Weekly Wire
NewCityNet Trash Mouth

"Opposite" attracts.

By Ray Pride

JUNE 22, 1998: 

Don Roos speaks freely in "The Opposite of Sex"

Don Roos' cheerfully savage, verbally kinetic comedy, "The Opposite of Sex," is equal opportunity acrimony, taking shots at every kind of hypocrisy known to man.

Or at least known to 16-year-old DeDee Truitt, a white-trash runaway played by the always mesmerizing Christina Ricci as part Lolita, part prosecuting attorney. Sarcasm and vitriol are not wasted in Ricci's delivery of lines like, "You're a homo, fine, whatever, like I give a shit." Roos doesn't abide by the usual rules of comedy, and that alone would make "Sex" a standout amid safe studio romantic yupfests. DeDee hightails it to the Indiana home of Bill, her gay half-brother (Martin Donovan), and before long she's seduced her brother's boyfriend, gotten pregnant and set off on a torturous crime spree. Lisa Kudrow also shines as Lucia, the perennially angry sister of Bill's late lover. Lucia and DeDee are fueled by their anger, and Roos, who is gay, gets incredible mileage, literal and otherwise, out of the trouble it gets them into, as well as the politically incorrect fireworks of his dialogue. Chastised for drinking while pregnant, DeDee bellows, "Oh come on, this baby owes its life to Long Island Ice Tea, you know what I mean, Mister We-Don't-Need-A-Rubber-I'll-Pull-Out-In-Time."

Ricci, no longer the spooky young Wednesday of "The Addams Family," has now grown pleasingly Rubenesque. "It's a different look than we're used to in American movies, certainly, a woman who's... womanly," Roos says over coffee at this year's Sundance Film Festival. "Christina's thinner now than when she made the movie, but she made no apologies for being of different proportions than most of the scrawny heroin chic actresses around. I liked it very much."

Her blasts of teenage naiveté-cum-stupidity make her an angry, recriminatory little brat, and it's surprising that a major producer (even a now-defunct one like Rysher Entertainment) made something so verbally extravagant and potentially offensive. "Well, Christina was one of the main things that got this movie made," Roos concedes. "When she - [a person] who has some success in traditional Hollywood pictures - said she would do it, it became a real thing. I know [Sundance] is an independent film festival, but in preproduction it felt very much like a studio movie. Money came in very, very slowly and it all had to be castable with stars even on a low budget, somewhere in the fours [million]. It couldn't just be a good actor, it had to be a good actor with some kind of name."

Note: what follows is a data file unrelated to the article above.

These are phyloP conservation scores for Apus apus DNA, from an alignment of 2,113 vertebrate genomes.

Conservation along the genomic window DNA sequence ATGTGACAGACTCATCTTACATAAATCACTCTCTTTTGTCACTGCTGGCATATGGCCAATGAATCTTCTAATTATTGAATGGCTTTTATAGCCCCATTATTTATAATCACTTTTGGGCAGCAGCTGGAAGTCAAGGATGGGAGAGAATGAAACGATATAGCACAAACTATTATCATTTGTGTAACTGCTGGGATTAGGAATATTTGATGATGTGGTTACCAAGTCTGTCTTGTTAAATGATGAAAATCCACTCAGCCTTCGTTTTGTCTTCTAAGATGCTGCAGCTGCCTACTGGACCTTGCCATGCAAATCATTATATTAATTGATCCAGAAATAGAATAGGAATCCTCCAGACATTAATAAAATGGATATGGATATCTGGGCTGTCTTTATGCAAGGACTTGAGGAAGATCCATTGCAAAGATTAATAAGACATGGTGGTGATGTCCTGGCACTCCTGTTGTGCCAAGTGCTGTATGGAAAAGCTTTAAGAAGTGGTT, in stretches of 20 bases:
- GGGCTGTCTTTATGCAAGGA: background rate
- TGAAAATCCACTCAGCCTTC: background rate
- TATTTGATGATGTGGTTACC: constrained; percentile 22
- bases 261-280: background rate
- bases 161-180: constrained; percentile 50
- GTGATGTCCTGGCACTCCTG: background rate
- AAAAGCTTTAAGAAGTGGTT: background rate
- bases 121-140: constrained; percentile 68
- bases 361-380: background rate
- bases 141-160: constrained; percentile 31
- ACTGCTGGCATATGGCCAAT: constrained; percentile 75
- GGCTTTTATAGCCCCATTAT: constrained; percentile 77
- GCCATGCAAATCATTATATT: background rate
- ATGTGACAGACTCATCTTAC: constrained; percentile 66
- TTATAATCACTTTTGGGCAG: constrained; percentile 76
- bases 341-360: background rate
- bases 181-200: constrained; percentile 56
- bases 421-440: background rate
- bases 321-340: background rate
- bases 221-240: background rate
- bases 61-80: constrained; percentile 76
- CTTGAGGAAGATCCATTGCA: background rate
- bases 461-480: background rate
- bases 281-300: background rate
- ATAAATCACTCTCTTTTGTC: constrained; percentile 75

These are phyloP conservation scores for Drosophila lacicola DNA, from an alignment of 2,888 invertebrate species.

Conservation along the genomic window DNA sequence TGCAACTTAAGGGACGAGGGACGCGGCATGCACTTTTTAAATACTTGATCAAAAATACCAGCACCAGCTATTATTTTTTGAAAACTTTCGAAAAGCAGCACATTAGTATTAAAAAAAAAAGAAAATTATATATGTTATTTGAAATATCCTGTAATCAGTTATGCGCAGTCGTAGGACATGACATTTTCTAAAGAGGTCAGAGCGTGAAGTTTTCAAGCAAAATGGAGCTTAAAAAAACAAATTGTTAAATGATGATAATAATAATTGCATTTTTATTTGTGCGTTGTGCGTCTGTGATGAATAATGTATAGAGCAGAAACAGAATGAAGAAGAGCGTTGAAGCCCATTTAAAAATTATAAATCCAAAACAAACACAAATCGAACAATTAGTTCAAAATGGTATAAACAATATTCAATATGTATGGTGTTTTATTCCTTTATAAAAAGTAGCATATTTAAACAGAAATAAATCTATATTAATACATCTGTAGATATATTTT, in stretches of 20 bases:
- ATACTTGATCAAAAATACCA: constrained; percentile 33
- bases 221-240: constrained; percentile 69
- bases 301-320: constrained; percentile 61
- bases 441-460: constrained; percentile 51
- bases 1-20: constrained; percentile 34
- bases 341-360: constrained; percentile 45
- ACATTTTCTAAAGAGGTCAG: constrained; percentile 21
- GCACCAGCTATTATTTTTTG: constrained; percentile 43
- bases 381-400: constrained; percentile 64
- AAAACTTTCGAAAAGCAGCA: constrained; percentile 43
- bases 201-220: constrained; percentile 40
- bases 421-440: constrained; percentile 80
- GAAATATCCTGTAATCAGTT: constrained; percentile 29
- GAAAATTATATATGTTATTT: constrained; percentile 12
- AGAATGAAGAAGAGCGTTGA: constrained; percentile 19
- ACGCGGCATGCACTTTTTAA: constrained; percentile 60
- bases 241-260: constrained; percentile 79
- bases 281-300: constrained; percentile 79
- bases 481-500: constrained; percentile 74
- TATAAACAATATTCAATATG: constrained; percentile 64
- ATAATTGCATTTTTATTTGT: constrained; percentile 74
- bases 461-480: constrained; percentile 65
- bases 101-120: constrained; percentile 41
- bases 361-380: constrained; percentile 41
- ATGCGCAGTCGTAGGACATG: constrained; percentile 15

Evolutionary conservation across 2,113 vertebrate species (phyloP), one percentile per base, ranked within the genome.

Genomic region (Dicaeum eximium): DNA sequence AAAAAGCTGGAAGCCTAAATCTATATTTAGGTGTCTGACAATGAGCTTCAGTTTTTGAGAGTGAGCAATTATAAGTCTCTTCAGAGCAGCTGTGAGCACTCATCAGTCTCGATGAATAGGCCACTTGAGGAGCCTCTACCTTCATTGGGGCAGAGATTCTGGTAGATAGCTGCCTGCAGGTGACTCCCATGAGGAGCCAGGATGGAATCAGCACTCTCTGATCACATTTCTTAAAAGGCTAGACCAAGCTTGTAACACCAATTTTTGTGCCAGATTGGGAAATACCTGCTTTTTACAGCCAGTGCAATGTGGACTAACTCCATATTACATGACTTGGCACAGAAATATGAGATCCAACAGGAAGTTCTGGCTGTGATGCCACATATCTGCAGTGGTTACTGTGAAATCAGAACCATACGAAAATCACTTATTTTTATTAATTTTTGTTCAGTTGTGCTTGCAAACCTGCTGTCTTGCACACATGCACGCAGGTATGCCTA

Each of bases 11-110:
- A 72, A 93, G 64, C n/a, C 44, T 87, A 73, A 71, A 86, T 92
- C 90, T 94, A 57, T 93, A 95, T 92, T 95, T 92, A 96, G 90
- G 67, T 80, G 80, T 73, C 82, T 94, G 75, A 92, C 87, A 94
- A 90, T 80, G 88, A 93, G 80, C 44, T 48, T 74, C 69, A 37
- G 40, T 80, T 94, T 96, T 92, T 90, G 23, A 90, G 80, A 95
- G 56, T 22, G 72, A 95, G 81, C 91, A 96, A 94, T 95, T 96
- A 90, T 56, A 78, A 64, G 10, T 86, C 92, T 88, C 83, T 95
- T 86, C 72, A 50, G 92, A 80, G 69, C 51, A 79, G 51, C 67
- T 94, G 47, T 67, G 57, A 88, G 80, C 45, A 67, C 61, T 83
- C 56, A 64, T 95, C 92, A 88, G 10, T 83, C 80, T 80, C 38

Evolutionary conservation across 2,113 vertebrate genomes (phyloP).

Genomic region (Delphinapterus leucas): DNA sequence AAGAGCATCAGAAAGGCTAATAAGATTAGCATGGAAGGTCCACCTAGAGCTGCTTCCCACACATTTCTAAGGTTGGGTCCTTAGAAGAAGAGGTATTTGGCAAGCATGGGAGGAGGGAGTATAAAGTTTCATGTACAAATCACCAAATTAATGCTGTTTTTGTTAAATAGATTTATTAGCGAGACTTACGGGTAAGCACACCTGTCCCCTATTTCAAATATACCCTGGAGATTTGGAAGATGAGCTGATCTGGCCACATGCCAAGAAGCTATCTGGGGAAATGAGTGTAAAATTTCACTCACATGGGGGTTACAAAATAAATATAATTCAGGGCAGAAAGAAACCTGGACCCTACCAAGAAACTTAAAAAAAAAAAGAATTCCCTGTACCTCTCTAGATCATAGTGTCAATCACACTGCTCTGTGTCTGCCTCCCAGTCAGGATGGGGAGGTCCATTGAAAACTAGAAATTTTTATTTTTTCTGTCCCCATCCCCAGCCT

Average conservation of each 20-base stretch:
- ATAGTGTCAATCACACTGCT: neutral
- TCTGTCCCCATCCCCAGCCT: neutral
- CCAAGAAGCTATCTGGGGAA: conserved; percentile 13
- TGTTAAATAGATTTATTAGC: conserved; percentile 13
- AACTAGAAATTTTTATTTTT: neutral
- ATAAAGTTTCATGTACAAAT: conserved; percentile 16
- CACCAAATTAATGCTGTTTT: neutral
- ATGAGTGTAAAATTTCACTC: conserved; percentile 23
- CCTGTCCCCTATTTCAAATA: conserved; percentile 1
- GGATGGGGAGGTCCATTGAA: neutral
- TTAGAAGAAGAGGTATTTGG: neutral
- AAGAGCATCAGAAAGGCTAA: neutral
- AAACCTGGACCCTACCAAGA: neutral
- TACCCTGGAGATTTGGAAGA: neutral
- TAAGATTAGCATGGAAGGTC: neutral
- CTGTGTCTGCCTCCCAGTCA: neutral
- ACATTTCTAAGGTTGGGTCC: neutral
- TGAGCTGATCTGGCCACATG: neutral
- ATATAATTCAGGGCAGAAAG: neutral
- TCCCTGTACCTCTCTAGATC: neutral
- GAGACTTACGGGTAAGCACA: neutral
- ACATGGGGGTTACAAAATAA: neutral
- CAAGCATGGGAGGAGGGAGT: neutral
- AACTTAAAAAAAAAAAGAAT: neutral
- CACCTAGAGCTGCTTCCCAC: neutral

"The Opposite of Sex" doesn't seem like the work of the same writer who scripted "Love Field" and "Boys on the Side" and "Single White Female." "['Single White Female'] was a lot funnier as a script," he says. "But it all had to come out. [When it was done], there wasn't enough character for my taste. This is much more typical. Maybe some people do it differently, maybe they start out much like themselves in what they want to do and the system takes over. I started working within the system by trying to do the things that they did well, or at least to get paid or hired and just break in."

The experience of learning how to write scripts, and then seeing changes he disagreed with, eventually freed up Roos' work. "In the beginning, it was just trying to get in. You get disillusioned by what is permitted by the process. You learn what the process is, and you go, 'Oh, I'm not going to be able to do what I thought in the studio system. I'm never going to be able to talk about those things.'" Roos realized his voice lay elsewhere. "It's not essentially the studio making the decisions, it's that big mass audience out there. You're trying to talk to the middle of America. You need to talk to the people in the malls. And I don't have anything to say to people in the malls. Nothing, really. 'Move over, I need to get underwear,' that's what I say to the people in malls."

Turning to directing was for Roos, as with many writers, a way of protecting his words. "I have become more idiosyncratic and peripheral since I've been in the business. You get more frustrated by what you're not allowed to do. You're not allowed to have an unlikeable character, you're not allowed to have someone who's politically incorrect, you can never have a pregnant woman smoking ever, ever, ever, ever, ever. Ever! It is the biggest sin! You can have a pregnant woman disemboweling a child but you cannot have her smoke. Stupid rules. I don't know what it is. Believing an audience needs to be pampered and comforted and chivvied along and really basically flattered. They only pay $7.50! Why should I be giving someone the equivalent of a blowjob for $7.50?" I can only shrug back at such a common-sense rhetorical question.

Weekly Wire Suggested Links

Page Back Last Issue Current Issue Next Issue Page Forward

Film & TV: 1 2 3 4 5 6 7 8 9 10 11 12 13 14 15 16

Cover . News . Film . Music . Arts . Books . Comics

Weekly Wire    © 1995-99 DesertNet, LLC . Newcity Chicago . Info Booth . Powered by Dispatch